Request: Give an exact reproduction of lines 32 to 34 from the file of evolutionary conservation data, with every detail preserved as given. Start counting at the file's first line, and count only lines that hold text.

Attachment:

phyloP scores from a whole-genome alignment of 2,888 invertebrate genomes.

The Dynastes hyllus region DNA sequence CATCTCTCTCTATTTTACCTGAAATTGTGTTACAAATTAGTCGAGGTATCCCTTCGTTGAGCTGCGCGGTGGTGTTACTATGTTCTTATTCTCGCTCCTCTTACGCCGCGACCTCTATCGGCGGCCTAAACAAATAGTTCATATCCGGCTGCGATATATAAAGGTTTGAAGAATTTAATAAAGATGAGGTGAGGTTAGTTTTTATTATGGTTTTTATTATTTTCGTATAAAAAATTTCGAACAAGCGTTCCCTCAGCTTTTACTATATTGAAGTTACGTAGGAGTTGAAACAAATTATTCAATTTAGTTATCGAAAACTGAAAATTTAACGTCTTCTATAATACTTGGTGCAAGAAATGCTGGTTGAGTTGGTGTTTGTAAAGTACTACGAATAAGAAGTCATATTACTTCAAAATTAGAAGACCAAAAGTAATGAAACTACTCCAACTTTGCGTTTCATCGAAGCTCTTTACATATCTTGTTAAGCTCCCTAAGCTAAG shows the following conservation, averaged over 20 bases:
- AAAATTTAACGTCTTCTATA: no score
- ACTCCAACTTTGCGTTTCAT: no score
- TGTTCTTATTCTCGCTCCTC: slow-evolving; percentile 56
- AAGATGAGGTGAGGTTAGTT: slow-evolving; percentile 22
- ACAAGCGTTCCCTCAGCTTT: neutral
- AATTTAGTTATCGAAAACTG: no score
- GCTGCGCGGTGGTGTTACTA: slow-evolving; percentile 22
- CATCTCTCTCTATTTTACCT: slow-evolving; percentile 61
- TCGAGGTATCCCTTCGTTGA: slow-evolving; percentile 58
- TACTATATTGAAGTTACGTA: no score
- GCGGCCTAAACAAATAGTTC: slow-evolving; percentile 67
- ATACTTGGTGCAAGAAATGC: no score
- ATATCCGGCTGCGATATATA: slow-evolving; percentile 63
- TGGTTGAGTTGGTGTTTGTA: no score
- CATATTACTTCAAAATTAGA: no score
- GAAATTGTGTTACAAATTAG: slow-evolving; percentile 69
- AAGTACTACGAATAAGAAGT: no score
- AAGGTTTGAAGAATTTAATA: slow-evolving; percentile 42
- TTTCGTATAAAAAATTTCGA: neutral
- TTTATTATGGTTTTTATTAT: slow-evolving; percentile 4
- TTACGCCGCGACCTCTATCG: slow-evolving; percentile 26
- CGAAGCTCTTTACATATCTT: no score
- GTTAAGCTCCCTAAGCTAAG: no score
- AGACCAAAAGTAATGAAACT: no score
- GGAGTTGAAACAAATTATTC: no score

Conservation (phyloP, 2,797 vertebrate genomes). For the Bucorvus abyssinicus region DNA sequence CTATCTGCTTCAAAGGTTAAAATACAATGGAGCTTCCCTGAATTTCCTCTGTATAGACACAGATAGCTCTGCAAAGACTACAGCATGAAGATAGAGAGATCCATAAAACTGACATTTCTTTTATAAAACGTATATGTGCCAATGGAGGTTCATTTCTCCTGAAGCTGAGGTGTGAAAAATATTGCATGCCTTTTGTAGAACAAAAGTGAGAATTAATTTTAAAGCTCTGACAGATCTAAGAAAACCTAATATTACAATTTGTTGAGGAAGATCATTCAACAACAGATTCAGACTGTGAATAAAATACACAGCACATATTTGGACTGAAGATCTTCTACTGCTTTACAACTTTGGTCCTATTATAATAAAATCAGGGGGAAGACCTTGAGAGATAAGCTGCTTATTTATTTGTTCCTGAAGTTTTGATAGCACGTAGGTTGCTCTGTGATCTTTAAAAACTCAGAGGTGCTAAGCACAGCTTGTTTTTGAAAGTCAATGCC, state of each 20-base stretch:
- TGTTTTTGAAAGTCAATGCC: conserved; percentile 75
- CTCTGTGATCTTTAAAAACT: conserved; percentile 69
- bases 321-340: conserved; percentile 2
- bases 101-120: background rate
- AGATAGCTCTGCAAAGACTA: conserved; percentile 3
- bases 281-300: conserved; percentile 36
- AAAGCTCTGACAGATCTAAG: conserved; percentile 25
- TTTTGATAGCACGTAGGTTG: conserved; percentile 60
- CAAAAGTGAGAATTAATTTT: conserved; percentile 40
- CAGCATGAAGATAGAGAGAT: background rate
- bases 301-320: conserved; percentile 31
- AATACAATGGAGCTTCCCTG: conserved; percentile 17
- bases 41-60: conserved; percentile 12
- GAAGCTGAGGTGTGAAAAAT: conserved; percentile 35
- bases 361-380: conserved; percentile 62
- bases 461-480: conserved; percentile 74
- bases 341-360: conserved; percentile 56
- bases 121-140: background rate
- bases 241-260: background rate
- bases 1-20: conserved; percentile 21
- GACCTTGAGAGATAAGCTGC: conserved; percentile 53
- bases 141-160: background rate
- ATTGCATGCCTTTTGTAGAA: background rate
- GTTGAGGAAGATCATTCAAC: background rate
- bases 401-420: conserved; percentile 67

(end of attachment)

- bases 101-120: background rate
- AGATAGCTCTGCAAAGACTA: conserved; percentile 3
- bases 281-300: conserved; percentile 36